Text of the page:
Many drugs can severely affect an individual’s state of mind, in many cases causing them great distress and impeding their ability to function properly. These effects can be seen not only in those who are intoxicated by drugs, but also those who are going through withdrawals. In some instances, drug use can lead to permanent psychological and physiological damage. However, in many addicts these effects can be reversed through treatment and support.
One of the most powerful ways in which drugs can affect a person’s mind is addiction. This is particularly so in the case of opiates like Heroin, which create a chemical dependency, and stimulant drugs like Cocaine that ‘light up’ pleasure centres in the brain associated with rewarding behaviour. As well as the actual physical cravings for the drugs, the psychological addiction can cause the individual to continually seek more of the drug, despite the obvious negative effects.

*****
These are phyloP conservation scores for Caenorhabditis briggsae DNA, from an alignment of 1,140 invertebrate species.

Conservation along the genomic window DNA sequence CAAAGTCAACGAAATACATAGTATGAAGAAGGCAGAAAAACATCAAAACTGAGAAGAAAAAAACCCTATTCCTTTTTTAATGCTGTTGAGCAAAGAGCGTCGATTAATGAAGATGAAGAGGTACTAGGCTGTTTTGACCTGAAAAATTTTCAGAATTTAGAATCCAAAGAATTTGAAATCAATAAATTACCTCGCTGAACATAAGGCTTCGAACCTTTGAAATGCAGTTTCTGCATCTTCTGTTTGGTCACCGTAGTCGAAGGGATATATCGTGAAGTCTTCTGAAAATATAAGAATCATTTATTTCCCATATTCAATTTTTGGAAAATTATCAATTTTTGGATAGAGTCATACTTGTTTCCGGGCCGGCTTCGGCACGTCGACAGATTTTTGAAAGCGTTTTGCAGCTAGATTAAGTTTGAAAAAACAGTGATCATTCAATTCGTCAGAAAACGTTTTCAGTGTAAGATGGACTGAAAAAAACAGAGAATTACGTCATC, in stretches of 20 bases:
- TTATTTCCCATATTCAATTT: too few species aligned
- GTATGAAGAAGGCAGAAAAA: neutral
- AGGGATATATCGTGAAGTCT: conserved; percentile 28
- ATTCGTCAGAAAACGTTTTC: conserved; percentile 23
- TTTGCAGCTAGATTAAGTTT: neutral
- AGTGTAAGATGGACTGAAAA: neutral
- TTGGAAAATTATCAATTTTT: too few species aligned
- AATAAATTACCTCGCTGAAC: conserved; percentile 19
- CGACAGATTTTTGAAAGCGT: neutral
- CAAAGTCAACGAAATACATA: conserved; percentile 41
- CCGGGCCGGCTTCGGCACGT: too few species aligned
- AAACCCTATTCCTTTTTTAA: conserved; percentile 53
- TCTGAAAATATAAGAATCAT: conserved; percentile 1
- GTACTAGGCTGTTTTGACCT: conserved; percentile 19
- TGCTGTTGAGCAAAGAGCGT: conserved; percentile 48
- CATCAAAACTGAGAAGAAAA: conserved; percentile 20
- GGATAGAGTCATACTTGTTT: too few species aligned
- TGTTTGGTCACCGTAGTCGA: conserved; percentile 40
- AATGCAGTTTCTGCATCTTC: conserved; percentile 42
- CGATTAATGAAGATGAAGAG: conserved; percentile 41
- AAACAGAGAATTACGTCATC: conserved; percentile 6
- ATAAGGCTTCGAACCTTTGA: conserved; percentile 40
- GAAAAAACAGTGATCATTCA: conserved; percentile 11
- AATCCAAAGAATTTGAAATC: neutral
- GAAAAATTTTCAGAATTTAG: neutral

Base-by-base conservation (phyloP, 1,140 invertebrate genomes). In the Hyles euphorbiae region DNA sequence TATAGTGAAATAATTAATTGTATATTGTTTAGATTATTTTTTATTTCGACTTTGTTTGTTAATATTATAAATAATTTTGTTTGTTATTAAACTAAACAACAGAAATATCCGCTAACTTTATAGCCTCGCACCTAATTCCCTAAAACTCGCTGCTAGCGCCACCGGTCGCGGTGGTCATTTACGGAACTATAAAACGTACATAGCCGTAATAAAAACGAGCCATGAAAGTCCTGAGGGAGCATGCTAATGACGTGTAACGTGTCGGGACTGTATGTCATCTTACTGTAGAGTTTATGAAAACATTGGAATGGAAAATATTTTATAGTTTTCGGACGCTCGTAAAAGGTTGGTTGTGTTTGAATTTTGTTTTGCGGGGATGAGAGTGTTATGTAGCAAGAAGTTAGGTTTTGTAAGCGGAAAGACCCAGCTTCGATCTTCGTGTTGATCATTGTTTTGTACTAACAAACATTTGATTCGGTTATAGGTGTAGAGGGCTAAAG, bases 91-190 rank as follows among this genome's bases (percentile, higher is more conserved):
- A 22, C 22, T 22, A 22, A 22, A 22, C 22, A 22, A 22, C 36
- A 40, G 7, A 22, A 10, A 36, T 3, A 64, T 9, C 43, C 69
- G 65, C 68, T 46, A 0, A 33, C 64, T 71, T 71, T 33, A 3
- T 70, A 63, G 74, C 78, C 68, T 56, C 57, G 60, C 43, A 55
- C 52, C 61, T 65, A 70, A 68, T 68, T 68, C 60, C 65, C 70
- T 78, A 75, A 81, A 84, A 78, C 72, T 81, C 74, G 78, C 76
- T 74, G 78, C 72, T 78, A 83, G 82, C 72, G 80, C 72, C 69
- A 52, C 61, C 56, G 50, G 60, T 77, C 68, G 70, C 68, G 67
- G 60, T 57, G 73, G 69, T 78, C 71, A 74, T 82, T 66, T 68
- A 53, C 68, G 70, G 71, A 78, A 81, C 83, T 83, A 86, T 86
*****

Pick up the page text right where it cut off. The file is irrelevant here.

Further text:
Often, individuals who are addicted to drugs will care for little in life besides getting their next ‘hit’ or ‘fix’, and in some cases they will do anything, including committing crimes, to get it. This in turn can lead them on a very destructive path that can be difficult to return from without professional help.
As well as addiction, some drugs can have powerful and long-lasting psychoactive effects. Abuse of some substances can lead to states of psychosis and delusion. Hallucinogenic drugs in particular have a radical effect on the way the brain works, and in long-term users, returning to everyday reality can be very hard.
Some drugs are also known to exacerbate pre-existing mental health conditions, as well as triggering those which were previously latent.